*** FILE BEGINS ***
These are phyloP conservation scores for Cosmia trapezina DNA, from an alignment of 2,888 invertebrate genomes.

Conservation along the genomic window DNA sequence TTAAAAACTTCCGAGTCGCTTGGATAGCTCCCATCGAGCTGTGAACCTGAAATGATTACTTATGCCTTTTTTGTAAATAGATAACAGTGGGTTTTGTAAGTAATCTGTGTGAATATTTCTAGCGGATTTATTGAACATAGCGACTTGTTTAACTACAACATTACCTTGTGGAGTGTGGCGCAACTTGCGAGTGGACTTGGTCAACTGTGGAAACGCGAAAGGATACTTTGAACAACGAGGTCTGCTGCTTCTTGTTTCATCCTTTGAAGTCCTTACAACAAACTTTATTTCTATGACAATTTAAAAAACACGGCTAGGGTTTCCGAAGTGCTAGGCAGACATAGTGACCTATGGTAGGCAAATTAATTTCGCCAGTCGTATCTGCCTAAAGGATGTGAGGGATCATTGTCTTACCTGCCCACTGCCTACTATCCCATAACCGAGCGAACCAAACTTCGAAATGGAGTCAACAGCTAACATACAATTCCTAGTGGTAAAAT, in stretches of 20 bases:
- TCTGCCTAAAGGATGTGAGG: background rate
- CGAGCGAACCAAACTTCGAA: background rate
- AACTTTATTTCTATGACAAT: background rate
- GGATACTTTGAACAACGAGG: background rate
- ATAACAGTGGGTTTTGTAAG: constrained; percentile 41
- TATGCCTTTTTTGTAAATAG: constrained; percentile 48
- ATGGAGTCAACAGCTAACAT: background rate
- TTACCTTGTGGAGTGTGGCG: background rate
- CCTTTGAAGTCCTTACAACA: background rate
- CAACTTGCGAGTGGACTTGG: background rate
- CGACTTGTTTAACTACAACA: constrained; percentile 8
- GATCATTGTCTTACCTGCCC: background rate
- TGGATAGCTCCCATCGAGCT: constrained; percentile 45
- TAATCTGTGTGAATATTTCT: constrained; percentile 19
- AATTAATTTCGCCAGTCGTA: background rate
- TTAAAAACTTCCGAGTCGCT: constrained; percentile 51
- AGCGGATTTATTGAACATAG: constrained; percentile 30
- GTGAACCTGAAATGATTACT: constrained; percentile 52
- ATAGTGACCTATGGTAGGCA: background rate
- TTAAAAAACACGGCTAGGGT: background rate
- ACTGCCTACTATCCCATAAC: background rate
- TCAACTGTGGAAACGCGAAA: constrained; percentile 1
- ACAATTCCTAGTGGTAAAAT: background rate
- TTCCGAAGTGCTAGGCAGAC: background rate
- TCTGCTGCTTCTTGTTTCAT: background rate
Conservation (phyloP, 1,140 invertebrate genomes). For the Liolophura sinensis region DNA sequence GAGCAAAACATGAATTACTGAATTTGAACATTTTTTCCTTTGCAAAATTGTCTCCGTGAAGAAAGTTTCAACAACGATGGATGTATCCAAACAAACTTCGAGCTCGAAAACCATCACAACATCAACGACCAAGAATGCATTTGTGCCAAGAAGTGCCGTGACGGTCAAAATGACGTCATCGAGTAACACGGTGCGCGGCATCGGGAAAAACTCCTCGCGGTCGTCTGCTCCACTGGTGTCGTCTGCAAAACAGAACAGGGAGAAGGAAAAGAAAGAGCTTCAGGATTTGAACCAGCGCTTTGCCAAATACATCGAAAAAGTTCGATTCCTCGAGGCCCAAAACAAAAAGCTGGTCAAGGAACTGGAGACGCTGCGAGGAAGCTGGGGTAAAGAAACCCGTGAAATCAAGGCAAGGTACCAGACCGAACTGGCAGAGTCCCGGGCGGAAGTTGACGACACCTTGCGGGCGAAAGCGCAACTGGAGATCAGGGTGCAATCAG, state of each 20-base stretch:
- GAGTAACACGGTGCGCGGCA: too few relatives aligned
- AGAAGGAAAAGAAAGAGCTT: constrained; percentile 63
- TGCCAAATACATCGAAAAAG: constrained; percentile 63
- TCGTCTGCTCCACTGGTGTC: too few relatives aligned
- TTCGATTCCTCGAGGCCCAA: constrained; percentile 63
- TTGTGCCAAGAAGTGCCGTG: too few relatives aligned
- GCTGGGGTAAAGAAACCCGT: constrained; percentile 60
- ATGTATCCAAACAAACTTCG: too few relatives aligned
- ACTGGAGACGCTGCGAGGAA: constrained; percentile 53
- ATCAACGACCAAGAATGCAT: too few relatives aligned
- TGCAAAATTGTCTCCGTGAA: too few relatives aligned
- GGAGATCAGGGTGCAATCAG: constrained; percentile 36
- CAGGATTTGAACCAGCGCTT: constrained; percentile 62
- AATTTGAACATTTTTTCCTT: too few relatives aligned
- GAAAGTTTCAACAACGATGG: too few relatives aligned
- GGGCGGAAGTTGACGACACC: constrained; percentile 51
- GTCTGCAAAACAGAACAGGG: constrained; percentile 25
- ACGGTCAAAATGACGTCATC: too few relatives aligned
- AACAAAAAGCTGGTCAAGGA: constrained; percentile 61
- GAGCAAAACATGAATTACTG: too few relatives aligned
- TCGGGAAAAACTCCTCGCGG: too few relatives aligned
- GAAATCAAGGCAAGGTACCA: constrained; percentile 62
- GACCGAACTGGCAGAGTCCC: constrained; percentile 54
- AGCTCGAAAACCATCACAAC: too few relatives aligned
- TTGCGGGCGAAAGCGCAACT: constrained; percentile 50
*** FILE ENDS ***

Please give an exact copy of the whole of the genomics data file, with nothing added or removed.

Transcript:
These are phyloP conservation scores for Cosmia trapezina DNA, from an alignment of 2,888 invertebrate genomes.

Conservation along the genomic window DNA sequence TTAAAAACTTCCGAGTCGCTTGGATAGCTCCCATCGAGCTGTGAACCTGAAATGATTACTTATGCCTTTTTTGTAAATAGATAACAGTGGGTTTTGTAAGTAATCTGTGTGAATATTTCTAGCGGATTTATTGAACATAGCGACTTGTTTAACTACAACATTACCTTGTGGAGTGTGGCGCAACTTGCGAGTGGACTTGGTCAACTGTGGAAACGCGAAAGGATACTTTGAACAACGAGGTCTGCTGCTTCTTGTTTCATCCTTTGAAGTCCTTACAACAAACTTTATTTCTATGACAATTTAAAAAACACGGCTAGGGTTTCCGAAGTGCTAGGCAGACATAGTGACCTATGGTAGGCAAATTAATTTCGCCAGTCGTATCTGCCTAAAGGATGTGAGGGATCATTGTCTTACCTGCCCACTGCCTACTATCCCATAACCGAGCGAACCAAACTTCGAAATGGAGTCAACAGCTAACATACAATTCCTAGTGGTAAAAT, in stretches of 20 bases:
- TCTGCCTAAAGGATGTGAGG: background rate
- CGAGCGAACCAAACTTCGAA: background rate
- AACTTTATTTCTATGACAAT: background rate
- GGATACTTTGAACAACGAGG: background rate
- ATAACAGTGGGTTTTGTAAG: constrained; percentile 41
- TATGCCTTTTTTGTAAATAG: constrained; percentile 48
- ATGGAGTCAACAGCTAACAT: background rate
- TTACCTTGTGGAGTGTGGCG: background rate
- CCTTTGAAGTCCTTACAACA: background rate
- CAACTTGCGAGTGGACTTGG: background rate
- CGACTTGTTTAACTACAACA: constrained; percentile 8
- GATCATTGTCTTACCTGCCC: background rate
- TGGATAGCTCCCATCGAGCT: constrained; percentile 45
- TAATCTGTGTGAATATTTCT: constrained; percentile 19
- AATTAATTTCGCCAGTCGTA: background rate
- TTAAAAACTTCCGAGTCGCT: constrained; percentile 51
- AGCGGATTTATTGAACATAG: constrained; percentile 30
- GTGAACCTGAAATGATTACT: constrained; percentile 52
- ATAGTGACCTATGGTAGGCA: background rate
- TTAAAAAACACGGCTAGGGT: background rate
- ACTGCCTACTATCCCATAAC: background rate
- TCAACTGTGGAAACGCGAAA: constrained; percentile 1
- ACAATTCCTAGTGGTAAAAT: background rate
- TTCCGAAGTGCTAGGCAGAC: background rate
- TCTGCTGCTTCTTGTTTCAT: background rate
Conservation (phyloP, 1,140 invertebrate genomes). For the Liolophura sinensis region DNA sequence GAGCAAAACATGAATTACTGAATTTGAACATTTTTTCCTTTGCAAAATTGTCTCCGTGAAGAAAGTTTCAACAACGATGGATGTATCCAAACAAACTTCGAGCTCGAAAACCATCACAACATCAACGACCAAGAATGCATTTGTGCCAAGAAGTGCCGTGACGGTCAAAATGACGTCATCGAGTAACACGGTGCGCGGCATCGGGAAAAACTCCTCGCGGTCGTCTGCTCCACTGGTGTCGTCTGCAAAACAGAACAGGGAGAAGGAAAAGAAAGAGCTTCAGGATTTGAACCAGCGCTTTGCCAAATACATCGAAAAAGTTCGATTCCTCGAGGCCCAAAACAAAAAGCTGGTCAAGGAACTGGAGACGCTGCGAGGAAGCTGGGGTAAAGAAACCCGTGAAATCAAGGCAAGGTACCAGACCGAACTGGCAGAGTCCCGGGCGGAAGTTGACGACACCTTGCGGGCGAAAGCGCAACTGGAGATCAGGGTGCAATCAG, state of each 20-base stretch:
- GAGTAACACGGTGCGCGGCA: too few relatives aligned
- AGAAGGAAAAGAAAGAGCTT: constrained; percentile 63
- TGCCAAATACATCGAAAAAG: constrained; percentile 63
- TCGTCTGCTCCACTGGTGTC: too few relatives aligned
- TTCGATTCCTCGAGGCCCAA: constrained; percentile 63
- TTGTGCCAAGAAGTGCCGTG: too few relatives aligned
- GCTGGGGTAAAGAAACCCGT: constrained; percentile 60
- ATGTATCCAAACAAACTTCG: too few relatives aligned
- ACTGGAGACGCTGCGAGGAA: constrained; percentile 53
- ATCAACGACCAAGAATGCAT: too few relatives aligned
- TGCAAAATTGTCTCCGTGAA: too few relatives aligned
- GGAGATCAGGGTGCAATCAG: constrained; percentile 36
- CAGGATTTGAACCAGCGCTT: constrained; percentile 62
- AATTTGAACATTTTTTCCTT: too few relatives aligned
- GAAAGTTTCAACAACGATGG: too few relatives aligned
- GGGCGGAAGTTGACGACACC: constrained; percentile 51
- GTCTGCAAAACAGAACAGGG: constrained; percentile 25
- ACGGTCAAAATGACGTCATC: too few relatives aligned
- AACAAAAAGCTGGTCAAGGA: constrained; percentile 61
- GAGCAAAACATGAATTACTG: too few relatives aligned
- TCGGGAAAAACTCCTCGCGG: too few relatives aligned
- GAAATCAAGGCAAGGTACCA: constrained; percentile 62
- GACCGAACTGGCAGAGTCCC: constrained; percentile 54
- AGCTCGAAAACCATCACAAC: too few relatives aligned
- TTGCGGGCGAAAGCGCAACT: constrained; percentile 50